I have three events I'll be presenting at in 2016. I've made that commitment so I'll be at those events, but after that I'm not presenting at an event where at least some of my costs (beyond registration) aren't covered. I'm worth that. So are the other authors that come and present at your events and aren't comped. And if as a result I don't get into so many events, I can live with that, because there are other ways to reach my audience. I would love to be at your event, so show me some love in return and we'll make it great.

Edited: I've since written a second open letter to Pagan Convention Organizers which can be found here.

 

 

Some Thoughts on Building Community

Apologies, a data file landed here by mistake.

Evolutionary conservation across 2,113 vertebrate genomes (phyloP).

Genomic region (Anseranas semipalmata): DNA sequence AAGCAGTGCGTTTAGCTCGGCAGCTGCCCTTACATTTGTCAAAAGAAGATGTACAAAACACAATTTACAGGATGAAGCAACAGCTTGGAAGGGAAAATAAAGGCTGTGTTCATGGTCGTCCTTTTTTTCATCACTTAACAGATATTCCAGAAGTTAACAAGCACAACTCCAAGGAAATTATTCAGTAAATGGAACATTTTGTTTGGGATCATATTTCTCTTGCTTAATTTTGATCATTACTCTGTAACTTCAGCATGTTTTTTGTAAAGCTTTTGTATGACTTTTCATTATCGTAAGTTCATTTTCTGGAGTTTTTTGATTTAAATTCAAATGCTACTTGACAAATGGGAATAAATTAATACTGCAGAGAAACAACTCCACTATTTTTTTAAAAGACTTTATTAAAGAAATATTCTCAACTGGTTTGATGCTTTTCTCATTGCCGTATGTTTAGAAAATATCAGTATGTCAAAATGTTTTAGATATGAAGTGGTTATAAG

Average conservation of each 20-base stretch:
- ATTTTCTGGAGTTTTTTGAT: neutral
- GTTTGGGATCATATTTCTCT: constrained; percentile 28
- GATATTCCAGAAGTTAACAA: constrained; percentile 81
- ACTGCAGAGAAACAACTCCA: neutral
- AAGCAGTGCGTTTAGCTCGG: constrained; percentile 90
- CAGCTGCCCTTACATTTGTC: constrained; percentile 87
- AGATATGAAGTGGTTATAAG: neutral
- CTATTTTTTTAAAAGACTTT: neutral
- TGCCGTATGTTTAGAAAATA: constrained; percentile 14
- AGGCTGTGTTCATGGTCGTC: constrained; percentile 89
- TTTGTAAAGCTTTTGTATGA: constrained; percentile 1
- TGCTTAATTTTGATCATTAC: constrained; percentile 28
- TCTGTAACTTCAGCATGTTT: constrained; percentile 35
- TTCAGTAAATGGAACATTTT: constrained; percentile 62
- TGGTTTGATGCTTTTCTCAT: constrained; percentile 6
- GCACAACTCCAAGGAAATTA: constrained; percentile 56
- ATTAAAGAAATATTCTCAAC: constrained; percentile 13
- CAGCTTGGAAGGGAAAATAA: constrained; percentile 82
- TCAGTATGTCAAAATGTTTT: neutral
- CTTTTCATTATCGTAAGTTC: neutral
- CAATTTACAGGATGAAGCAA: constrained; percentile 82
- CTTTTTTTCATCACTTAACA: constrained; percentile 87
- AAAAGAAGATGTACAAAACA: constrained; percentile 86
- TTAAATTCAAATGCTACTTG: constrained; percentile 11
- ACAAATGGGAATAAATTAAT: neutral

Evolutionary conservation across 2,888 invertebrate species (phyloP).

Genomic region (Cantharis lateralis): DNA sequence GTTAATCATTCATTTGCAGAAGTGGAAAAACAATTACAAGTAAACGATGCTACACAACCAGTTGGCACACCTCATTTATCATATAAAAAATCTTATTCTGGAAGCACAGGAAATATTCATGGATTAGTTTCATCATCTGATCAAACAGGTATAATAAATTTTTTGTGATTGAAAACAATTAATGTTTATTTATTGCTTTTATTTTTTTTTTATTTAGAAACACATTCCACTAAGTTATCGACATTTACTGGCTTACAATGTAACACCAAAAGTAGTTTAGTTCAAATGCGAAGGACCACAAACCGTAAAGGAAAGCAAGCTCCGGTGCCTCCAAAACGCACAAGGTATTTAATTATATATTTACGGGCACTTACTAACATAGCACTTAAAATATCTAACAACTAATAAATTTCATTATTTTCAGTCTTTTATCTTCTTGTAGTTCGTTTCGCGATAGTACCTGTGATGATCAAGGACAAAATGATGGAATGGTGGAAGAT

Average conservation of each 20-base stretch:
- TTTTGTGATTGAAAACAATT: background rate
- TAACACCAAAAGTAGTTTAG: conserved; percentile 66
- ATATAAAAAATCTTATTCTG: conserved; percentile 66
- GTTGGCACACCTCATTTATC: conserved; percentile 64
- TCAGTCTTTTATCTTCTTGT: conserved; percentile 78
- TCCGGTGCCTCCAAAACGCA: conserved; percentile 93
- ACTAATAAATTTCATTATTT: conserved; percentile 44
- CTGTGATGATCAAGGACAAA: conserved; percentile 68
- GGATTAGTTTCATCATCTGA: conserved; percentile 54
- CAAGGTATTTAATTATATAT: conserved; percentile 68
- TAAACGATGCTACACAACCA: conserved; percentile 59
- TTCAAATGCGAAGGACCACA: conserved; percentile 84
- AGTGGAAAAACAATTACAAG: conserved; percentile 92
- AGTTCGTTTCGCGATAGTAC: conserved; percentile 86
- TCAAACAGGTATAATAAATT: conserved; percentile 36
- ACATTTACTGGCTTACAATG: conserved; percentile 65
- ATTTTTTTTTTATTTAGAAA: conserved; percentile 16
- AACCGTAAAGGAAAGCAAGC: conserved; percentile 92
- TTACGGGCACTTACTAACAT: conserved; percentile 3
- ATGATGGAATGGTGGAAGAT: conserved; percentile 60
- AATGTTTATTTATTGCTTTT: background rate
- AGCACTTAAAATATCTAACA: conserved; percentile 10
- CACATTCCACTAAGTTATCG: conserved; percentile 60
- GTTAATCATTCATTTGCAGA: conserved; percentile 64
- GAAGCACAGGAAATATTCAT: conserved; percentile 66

community The concept of community has always been an interest of mine. I think it's been so important because I never really felt like I was part of a community. I felt like an outsider for so much of my life and while I wanted to be part of different communities, I could never really figure out how. Then the answer came to me...instead of trying to be part of something, why not just develop your own community. And that's what I decided to do. My initial forays into community building weren't very successful, but they were illustrative of what I needed to do. For example, when I first moved to Portland, I decided to start up a meetup at my house, where various friends could come and I'd present on some of the magical experiments I was working on. I soon realized that although the classes were a success, they weren't an effective way to build community, because the focus wasn't on being a community. I eventually stopped teaching and for a while just drifted.